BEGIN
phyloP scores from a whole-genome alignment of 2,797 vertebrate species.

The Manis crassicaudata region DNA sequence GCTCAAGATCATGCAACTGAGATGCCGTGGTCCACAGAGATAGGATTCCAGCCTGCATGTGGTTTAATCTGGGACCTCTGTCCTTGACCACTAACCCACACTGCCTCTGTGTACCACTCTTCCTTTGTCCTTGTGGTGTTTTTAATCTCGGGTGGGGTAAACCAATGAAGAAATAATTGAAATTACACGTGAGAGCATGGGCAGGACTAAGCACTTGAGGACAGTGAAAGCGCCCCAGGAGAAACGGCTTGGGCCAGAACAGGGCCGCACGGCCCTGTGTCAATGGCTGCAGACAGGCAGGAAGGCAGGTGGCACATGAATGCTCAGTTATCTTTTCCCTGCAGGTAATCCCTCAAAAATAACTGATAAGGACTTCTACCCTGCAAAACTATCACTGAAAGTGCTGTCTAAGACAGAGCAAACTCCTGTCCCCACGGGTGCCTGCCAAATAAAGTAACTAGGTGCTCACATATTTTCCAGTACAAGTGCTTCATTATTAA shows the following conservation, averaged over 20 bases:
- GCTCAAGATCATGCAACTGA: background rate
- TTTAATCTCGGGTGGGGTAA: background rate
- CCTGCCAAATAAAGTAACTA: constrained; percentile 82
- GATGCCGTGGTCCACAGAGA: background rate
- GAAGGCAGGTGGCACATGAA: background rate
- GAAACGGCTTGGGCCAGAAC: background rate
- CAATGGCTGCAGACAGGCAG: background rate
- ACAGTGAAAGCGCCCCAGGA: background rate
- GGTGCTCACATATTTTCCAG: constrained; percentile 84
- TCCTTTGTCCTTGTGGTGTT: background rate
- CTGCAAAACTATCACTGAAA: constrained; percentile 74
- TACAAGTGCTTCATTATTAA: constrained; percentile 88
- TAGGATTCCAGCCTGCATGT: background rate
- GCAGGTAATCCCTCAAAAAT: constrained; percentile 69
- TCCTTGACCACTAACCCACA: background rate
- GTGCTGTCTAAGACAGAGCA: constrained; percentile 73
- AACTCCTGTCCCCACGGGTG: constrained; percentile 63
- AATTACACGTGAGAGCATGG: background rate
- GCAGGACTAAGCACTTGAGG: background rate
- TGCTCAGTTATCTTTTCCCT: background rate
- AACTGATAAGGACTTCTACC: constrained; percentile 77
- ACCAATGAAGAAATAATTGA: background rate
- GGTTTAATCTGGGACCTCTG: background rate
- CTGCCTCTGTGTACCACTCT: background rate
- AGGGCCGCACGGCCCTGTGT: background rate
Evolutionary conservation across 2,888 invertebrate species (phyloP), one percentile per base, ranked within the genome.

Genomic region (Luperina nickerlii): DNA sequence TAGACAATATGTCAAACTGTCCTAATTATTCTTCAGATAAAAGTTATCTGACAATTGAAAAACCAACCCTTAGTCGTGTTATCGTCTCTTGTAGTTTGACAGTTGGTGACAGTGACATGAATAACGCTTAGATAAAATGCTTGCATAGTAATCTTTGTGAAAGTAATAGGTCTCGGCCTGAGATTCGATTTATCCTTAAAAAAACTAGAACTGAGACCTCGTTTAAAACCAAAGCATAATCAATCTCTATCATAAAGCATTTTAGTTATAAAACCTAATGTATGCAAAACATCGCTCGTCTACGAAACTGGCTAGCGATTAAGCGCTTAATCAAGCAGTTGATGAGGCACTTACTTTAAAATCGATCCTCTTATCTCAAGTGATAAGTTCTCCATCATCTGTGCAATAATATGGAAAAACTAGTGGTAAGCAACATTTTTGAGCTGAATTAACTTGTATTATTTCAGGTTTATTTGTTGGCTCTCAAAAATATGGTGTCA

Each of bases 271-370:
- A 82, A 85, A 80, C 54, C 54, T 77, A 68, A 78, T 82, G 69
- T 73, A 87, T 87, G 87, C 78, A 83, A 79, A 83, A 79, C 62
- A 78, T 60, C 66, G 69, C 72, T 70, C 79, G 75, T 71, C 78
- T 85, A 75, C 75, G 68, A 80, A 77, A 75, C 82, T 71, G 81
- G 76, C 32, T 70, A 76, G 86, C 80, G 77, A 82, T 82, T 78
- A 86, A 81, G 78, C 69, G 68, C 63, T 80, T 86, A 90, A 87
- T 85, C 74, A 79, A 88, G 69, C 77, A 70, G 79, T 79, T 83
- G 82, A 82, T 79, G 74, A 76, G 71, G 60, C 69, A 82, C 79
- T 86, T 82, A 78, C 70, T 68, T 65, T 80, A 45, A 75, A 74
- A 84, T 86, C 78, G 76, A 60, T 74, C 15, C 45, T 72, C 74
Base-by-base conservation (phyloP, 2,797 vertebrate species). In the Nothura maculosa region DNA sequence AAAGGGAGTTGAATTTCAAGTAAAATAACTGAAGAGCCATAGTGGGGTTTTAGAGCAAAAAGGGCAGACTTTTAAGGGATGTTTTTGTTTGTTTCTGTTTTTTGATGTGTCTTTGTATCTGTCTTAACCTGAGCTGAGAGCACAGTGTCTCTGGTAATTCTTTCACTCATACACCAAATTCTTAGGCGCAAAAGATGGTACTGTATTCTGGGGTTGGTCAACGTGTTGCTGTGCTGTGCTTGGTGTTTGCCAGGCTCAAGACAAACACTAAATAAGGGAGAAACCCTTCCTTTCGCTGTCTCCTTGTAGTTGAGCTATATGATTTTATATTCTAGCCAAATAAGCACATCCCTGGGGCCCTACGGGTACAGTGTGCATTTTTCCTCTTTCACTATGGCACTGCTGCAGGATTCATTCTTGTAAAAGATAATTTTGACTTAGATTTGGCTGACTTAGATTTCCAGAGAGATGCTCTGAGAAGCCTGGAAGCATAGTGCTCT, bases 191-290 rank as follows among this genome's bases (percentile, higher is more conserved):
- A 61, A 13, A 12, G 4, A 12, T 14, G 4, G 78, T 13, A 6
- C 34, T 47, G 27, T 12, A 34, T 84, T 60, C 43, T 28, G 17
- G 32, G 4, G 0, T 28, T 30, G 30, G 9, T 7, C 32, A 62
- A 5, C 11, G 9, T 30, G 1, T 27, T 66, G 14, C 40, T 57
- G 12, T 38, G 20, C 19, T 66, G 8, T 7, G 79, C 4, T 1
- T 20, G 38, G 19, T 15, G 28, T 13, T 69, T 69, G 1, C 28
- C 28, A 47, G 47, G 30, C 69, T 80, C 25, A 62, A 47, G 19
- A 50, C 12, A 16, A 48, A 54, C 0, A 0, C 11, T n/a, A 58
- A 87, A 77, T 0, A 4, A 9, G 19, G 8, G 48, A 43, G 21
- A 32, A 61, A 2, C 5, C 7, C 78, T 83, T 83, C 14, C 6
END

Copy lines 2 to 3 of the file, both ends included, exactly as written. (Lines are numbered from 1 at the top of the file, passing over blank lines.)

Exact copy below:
The Manis crassicaudata region DNA sequence GCTCAAGATCATGCAACTGAGATGCCGTGGTCCACAGAGATAGGATTCCAGCCTGCATGTGGTTTAATCTGGGACCTCTGTCCTTGACCACTAACCCACACTGCCTCTGTGTACCACTCTTCCTTTGTCCTTGTGGTGTTTTTAATCTCGGGTGGGGTAAACCAATGAAGAAATAATTGAAATTACACGTGAGAGCATGGGCAGGACTAAGCACTTGAGGACAGTGAAAGCGCCCCAGGAGAAACGGCTTGGGCCAGAACAGGGCCGCACGGCCCTGTGTCAATGGCTGCAGACAGGCAGGAAGGCAGGTGGCACATGAATGCTCAGTTATCTTTTCCCTGCAGGTAATCCCTCAAAAATAACTGATAAGGACTTCTACCCTGCAAAACTATCACTGAAAGTGCTGTCTAAGACAGAGCAAACTCCTGTCCCCACGGGTGCCTGCCAAATAAAGTAACTAGGTGCTCACATATTTTCCAGTACAAGTGCTTCATTATTAA shows the following conservation, averaged over 20 bases:
- GCTCAAGATCATGCAACTGA: background rate